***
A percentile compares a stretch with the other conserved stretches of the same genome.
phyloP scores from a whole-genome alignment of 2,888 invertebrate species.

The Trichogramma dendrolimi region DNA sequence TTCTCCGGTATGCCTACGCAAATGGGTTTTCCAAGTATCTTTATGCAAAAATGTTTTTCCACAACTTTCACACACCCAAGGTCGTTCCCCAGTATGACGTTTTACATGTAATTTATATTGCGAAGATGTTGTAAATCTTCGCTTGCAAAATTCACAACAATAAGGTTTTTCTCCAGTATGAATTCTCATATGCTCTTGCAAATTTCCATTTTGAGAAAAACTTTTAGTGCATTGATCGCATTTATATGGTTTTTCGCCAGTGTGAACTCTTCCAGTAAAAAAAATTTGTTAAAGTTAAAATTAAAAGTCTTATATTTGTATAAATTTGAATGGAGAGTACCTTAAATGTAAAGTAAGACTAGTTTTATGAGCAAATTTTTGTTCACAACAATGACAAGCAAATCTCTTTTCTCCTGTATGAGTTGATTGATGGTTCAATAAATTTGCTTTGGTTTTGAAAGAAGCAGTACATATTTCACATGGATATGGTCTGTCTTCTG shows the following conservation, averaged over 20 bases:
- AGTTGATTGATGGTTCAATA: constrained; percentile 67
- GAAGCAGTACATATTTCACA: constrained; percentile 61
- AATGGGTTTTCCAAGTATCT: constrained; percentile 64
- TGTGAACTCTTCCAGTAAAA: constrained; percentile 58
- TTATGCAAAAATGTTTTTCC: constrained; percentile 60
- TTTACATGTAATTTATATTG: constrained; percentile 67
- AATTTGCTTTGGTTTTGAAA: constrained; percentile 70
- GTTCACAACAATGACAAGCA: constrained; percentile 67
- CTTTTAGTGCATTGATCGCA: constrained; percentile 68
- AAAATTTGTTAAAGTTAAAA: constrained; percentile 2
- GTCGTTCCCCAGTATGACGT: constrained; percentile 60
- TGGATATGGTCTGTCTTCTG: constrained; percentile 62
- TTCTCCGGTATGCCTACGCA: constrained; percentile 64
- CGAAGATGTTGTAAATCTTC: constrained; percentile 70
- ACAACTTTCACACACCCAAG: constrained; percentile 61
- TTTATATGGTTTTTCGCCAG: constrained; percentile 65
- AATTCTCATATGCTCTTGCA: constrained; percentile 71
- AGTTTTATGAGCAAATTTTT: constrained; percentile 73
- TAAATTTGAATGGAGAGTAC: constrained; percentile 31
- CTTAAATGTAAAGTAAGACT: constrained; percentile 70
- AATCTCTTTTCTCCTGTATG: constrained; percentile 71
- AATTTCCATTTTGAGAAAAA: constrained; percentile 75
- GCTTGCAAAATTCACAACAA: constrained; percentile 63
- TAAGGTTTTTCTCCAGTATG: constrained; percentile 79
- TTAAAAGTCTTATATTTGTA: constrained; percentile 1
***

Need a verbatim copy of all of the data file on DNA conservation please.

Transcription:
A percentile compares a stretch with the other conserved stretches of the same genome.
phyloP scores from a whole-genome alignment of 2,888 invertebrate species.

The Trichogramma dendrolimi region DNA sequence TTCTCCGGTATGCCTACGCAAATGGGTTTTCCAAGTATCTTTATGCAAAAATGTTTTTCCACAACTTTCACACACCCAAGGTCGTTCCCCAGTATGACGTTTTACATGTAATTTATATTGCGAAGATGTTGTAAATCTTCGCTTGCAAAATTCACAACAATAAGGTTTTTCTCCAGTATGAATTCTCATATGCTCTTGCAAATTTCCATTTTGAGAAAAACTTTTAGTGCATTGATCGCATTTATATGGTTTTTCGCCAGTGTGAACTCTTCCAGTAAAAAAAATTTGTTAAAGTTAAAATTAAAAGTCTTATATTTGTATAAATTTGAATGGAGAGTACCTTAAATGTAAAGTAAGACTAGTTTTATGAGCAAATTTTTGTTCACAACAATGACAAGCAAATCTCTTTTCTCCTGTATGAGTTGATTGATGGTTCAATAAATTTGCTTTGGTTTTGAAAGAAGCAGTACATATTTCACATGGATATGGTCTGTCTTCTG shows the following conservation, averaged over 20 bases:
- AGTTGATTGATGGTTCAATA: constrained; percentile 67
- GAAGCAGTACATATTTCACA: constrained; percentile 61
- AATGGGTTTTCCAAGTATCT: constrained; percentile 64
- TGTGAACTCTTCCAGTAAAA: constrained; percentile 58
- TTATGCAAAAATGTTTTTCC: constrained; percentile 60
- TTTACATGTAATTTATATTG: constrained; percentile 67
- AATTTGCTTTGGTTTTGAAA: constrained; percentile 70
- GTTCACAACAATGACAAGCA: constrained; percentile 67
- CTTTTAGTGCATTGATCGCA: constrained; percentile 68
- AAAATTTGTTAAAGTTAAAA: constrained; percentile 2
- GTCGTTCCCCAGTATGACGT: constrained; percentile 60
- TGGATATGGTCTGTCTTCTG: constrained; percentile 62
- TTCTCCGGTATGCCTACGCA: constrained; percentile 64
- CGAAGATGTTGTAAATCTTC: constrained; percentile 70
- ACAACTTTCACACACCCAAG: constrained; percentile 61
- TTTATATGGTTTTTCGCCAG: constrained; percentile 65
- AATTCTCATATGCTCTTGCA: constrained; percentile 71
- AGTTTTATGAGCAAATTTTT: constrained; percentile 73
- TAAATTTGAATGGAGAGTAC: constrained; percentile 31
- CTTAAATGTAAAGTAAGACT: constrained; percentile 70
- AATCTCTTTTCTCCTGTATG: constrained; percentile 71
- AATTTCCATTTTGAGAAAAA: constrained; percentile 75
- GCTTGCAAAATTCACAACAA: constrained; percentile 63
- TAAGGTTTTTCTCCAGTATG: constrained; percentile 79
- TTAAAAGTCTTATATTTGTA: constrained; percentile 1